Small Form Factor Special Interest Group

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Small Form Factor Special Interest Group
Small Form Factor Special Interest Group logo.jpg
Founded September, 2007
Type Professional Organization
Focus Standards for small, low power computers, building blocks, and accessories
Method Industry Standards, Conferences, Publications
Members 16
Key people Colin McCracken (president)
Slogan Advanced modular technologies enabling compact design.
Website www.sff-sig.org

The Small Form Factor Special Interest Group or SFF-SIG (pronounced ess-eff-eff-sig) is an international non-profit standards body focused on modular computer hardware technologies used in embedded and small form factor computers and controllers. Members are mainly computer board and component manufacturers.

Operations[edit]

SFF-SIG creates, promotes, and maintains embedded computer standards for form factors and computer buses. Examples include the governing documents and trademarks for CoreExpress, Pico-ITX, Express104, and SUMIT. Members use the specifications to build specialized embedded computers used in both commercial and rugged environments where applications insist on reliable control and data acquisition, for example.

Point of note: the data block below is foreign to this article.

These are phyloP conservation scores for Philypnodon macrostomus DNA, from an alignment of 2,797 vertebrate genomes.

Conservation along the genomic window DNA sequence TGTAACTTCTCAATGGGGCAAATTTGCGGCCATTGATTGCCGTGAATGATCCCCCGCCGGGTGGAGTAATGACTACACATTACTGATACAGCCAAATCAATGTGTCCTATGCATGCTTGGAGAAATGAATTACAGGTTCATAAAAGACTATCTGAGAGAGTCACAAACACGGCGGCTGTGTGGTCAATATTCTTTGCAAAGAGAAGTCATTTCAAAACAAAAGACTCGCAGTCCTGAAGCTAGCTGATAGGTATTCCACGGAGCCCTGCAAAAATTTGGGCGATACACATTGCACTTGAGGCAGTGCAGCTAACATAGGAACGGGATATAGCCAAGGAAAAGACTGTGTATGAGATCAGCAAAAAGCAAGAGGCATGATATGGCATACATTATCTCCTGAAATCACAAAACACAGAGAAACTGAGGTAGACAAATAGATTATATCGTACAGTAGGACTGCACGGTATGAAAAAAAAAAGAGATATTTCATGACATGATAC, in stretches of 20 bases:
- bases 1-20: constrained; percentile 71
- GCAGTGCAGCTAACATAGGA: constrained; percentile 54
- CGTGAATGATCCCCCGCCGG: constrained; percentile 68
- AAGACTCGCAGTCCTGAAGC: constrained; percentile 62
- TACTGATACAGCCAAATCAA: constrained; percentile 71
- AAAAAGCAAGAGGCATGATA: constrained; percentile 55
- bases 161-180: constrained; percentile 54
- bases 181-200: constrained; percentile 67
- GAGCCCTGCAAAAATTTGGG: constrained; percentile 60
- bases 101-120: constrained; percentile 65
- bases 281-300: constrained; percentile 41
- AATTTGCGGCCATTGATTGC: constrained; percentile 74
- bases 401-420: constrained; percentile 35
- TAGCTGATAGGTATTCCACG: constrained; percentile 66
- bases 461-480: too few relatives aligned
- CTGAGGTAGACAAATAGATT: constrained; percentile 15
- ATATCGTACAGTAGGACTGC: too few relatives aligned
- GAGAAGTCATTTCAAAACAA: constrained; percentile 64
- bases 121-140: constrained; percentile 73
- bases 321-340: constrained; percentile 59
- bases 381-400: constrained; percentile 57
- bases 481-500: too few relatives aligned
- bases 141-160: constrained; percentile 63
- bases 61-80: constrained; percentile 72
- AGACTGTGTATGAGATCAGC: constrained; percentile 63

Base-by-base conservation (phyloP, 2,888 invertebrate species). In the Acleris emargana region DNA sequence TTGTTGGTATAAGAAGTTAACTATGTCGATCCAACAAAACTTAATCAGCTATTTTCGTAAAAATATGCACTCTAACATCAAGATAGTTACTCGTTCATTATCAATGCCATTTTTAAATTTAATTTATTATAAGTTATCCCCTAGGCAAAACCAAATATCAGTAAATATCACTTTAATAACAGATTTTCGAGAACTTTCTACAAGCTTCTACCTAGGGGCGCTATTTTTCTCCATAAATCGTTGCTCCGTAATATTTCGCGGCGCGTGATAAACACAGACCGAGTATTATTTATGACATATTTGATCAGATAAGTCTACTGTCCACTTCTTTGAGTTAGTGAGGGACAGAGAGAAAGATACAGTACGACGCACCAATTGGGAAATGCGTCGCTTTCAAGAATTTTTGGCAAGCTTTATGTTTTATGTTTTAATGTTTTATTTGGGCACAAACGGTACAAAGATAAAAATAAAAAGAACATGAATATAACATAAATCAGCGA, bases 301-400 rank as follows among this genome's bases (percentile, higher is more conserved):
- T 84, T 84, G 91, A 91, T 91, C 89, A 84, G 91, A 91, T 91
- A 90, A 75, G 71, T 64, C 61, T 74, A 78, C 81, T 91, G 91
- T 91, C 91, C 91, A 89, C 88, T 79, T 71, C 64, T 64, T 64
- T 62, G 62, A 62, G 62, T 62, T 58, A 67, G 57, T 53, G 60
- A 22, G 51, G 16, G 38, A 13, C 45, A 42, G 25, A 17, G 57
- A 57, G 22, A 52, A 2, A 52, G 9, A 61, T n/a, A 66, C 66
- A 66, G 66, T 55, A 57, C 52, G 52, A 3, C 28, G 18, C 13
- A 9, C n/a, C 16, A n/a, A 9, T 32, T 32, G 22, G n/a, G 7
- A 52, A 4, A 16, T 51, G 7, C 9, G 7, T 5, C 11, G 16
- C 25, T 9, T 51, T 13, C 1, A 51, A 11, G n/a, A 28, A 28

Primarily focused on hardware, SFF-SIG defines new single-board computer (SBC) and computer-on-module (COM) form factors. SFF-SIG standardizes expansion connectors for the latest desktop and notebook chipset interfaces to create the building blocks required by system manufacturers to rapidly deploy their unique applications. Each specification is a free open standard by ITU-T definition.

SFF-SIG generally targets low power chipsets and processors from VIA Technologies and Intel including the Nano and Atom processors, although solutions for RISC processors are discussed in some working groups. VIA, WinSystems, and Octagon Systems were founding members of SFF-SIG in 2007. A logo and web site debuted in April 2008.[1]

Specifications often use pre-existing interface buses and interconnects such as PCI Express[2] , USB 2.0,[3] ExpressCard,[4] Low Pin Count (LPC) Bus,[5] SPI / uWire,[6] and I2C / SMBus,[7] with adaptations for modular and extensible usage. Some standards preserve the Industry Standard Architecture (ISA) Bus and legacy peripherals.

See also[edit]

References[edit]

  1. ^ Don Dingee (April 15, 2008). "New specs, new members, new logo". Embedded Computing Design. Archived from the original on November 23, 2010. Retrieved July 23, 2013. 
  2. ^ "PCI Special Interest Group (PCI-SIG)". 
  3. ^ "USB Implementers Forum". 
  4. ^ "ExpressCard Specification". 
  5. ^ "Low Pin Count (LPC) Specification". 
  6. ^ "SPI Bus". 
  7. ^ "I2C Specification". 

External links[edit]